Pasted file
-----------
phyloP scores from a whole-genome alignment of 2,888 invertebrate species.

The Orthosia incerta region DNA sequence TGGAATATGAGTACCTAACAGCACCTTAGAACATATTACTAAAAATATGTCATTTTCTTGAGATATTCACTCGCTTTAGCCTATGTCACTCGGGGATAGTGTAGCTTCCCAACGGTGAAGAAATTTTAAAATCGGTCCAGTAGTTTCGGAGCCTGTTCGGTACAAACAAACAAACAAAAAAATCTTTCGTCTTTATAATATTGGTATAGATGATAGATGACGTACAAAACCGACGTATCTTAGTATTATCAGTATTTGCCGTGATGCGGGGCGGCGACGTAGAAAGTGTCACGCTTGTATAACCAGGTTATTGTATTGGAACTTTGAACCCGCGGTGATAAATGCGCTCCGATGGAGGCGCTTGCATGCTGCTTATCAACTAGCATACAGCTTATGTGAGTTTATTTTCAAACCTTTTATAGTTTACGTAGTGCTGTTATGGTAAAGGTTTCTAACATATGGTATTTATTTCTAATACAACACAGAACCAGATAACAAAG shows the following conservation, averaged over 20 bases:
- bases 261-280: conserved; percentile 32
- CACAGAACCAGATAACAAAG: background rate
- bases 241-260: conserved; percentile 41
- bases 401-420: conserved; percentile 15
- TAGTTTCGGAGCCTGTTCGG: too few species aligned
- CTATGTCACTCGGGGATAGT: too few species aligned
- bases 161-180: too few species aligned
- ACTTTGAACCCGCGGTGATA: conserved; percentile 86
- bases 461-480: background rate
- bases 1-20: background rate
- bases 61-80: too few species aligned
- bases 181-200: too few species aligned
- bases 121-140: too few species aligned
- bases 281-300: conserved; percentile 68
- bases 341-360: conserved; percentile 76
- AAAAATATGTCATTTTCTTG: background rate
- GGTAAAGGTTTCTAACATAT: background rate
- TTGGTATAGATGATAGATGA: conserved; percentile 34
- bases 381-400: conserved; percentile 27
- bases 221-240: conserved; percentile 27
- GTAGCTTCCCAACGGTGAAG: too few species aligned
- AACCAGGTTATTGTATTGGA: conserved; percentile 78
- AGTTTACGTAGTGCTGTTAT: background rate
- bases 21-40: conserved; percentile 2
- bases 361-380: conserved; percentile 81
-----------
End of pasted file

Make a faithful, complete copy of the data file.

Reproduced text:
phyloP scores from a whole-genome alignment of 2,888 invertebrate species.

The Orthosia incerta region DNA sequence TGGAATATGAGTACCTAACAGCACCTTAGAACATATTACTAAAAATATGTCATTTTCTTGAGATATTCACTCGCTTTAGCCTATGTCACTCGGGGATAGTGTAGCTTCCCAACGGTGAAGAAATTTTAAAATCGGTCCAGTAGTTTCGGAGCCTGTTCGGTACAAACAAACAAACAAAAAAATCTTTCGTCTTTATAATATTGGTATAGATGATAGATGACGTACAAAACCGACGTATCTTAGTATTATCAGTATTTGCCGTGATGCGGGGCGGCGACGTAGAAAGTGTCACGCTTGTATAACCAGGTTATTGTATTGGAACTTTGAACCCGCGGTGATAAATGCGCTCCGATGGAGGCGCTTGCATGCTGCTTATCAACTAGCATACAGCTTATGTGAGTTTATTTTCAAACCTTTTATAGTTTACGTAGTGCTGTTATGGTAAAGGTTTCTAACATATGGTATTTATTTCTAATACAACACAGAACCAGATAACAAAG shows the following conservation, averaged over 20 bases:
- bases 261-280: conserved; percentile 32
- CACAGAACCAGATAACAAAG: background rate
- bases 241-260: conserved; percentile 41
- bases 401-420: conserved; percentile 15
- TAGTTTCGGAGCCTGTTCGG: too few species aligned
- CTATGTCACTCGGGGATAGT: too few species aligned
- bases 161-180: too few species aligned
- ACTTTGAACCCGCGGTGATA: conserved; percentile 86
- bases 461-480: background rate
- bases 1-20: background rate
- bases 61-80: too few species aligned
- bases 181-200: too few species aligned
- bases 121-140: too few species aligned
- bases 281-300: conserved; percentile 68
- bases 341-360: conserved; percentile 76
- AAAAATATGTCATTTTCTTG: background rate
- GGTAAAGGTTTCTAACATAT: background rate
- TTGGTATAGATGATAGATGA: conserved; percentile 34
- bases 381-400: conserved; percentile 27
- bases 221-240: conserved; percentile 27
- GTAGCTTCCCAACGGTGAAG: too few species aligned
- AACCAGGTTATTGTATTGGA: conserved; percentile 78
- AGTTTACGTAGTGCTGTTAT: background rate
- bases 21-40: conserved; percentile 2
- bases 361-380: conserved; percentile 81